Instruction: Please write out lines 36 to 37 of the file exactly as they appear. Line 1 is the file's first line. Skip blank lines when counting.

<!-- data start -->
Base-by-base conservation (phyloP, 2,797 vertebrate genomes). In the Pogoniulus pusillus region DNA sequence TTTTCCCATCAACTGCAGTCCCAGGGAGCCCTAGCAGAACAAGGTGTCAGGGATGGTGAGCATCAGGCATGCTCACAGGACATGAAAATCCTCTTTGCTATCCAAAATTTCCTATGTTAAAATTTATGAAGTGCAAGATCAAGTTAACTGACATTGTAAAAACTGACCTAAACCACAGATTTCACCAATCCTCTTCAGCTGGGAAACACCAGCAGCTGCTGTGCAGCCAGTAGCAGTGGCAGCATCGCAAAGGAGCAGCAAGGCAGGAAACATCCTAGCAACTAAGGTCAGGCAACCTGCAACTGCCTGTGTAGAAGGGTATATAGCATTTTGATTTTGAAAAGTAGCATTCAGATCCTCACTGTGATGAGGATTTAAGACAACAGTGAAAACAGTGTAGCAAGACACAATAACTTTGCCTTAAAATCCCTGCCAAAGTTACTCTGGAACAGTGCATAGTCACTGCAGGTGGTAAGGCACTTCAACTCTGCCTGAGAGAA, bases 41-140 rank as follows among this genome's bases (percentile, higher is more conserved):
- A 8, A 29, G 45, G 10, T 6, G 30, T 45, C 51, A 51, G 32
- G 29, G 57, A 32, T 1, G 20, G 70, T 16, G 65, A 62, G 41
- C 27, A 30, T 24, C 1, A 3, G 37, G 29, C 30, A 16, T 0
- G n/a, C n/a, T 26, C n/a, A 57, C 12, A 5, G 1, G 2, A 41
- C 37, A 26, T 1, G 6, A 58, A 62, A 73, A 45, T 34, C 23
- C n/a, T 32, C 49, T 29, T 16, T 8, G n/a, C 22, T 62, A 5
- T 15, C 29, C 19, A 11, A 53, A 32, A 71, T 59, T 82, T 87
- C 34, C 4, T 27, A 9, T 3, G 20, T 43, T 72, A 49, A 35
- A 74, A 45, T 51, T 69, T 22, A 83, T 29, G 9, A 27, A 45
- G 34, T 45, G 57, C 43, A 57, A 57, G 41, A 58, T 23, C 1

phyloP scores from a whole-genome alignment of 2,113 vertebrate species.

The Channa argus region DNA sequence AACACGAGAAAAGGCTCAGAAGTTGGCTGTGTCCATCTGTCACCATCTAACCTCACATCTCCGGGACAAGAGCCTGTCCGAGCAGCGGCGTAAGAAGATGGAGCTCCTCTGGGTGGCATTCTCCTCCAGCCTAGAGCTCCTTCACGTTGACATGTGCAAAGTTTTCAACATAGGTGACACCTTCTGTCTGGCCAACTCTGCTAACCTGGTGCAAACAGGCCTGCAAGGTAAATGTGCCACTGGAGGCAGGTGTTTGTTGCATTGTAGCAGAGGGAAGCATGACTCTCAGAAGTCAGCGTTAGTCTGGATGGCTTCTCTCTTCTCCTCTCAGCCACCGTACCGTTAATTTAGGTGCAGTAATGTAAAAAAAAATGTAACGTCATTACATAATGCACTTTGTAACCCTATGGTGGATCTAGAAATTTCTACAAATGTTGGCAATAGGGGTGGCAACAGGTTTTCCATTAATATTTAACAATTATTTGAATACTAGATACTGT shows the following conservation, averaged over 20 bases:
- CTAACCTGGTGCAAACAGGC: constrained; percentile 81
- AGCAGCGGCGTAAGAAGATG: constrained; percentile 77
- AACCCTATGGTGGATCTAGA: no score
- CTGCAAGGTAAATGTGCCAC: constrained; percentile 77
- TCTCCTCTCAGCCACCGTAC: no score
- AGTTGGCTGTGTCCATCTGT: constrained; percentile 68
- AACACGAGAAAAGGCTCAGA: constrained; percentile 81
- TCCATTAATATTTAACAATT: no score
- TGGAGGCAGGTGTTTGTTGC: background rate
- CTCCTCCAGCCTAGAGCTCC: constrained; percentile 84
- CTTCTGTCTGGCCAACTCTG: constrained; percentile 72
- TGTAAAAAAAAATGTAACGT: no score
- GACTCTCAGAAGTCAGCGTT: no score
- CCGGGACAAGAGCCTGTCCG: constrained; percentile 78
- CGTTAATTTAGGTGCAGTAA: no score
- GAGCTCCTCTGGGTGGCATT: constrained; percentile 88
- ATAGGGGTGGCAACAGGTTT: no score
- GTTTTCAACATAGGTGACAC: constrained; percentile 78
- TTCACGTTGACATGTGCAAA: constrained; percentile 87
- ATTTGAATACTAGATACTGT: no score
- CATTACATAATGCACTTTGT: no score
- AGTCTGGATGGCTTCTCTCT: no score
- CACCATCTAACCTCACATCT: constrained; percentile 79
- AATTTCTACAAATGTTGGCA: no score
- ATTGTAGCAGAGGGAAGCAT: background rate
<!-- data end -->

- CACCATCTAACCTCACATCT: constrained; percentile 79
- AATTTCTACAAATGTTGGCA: no score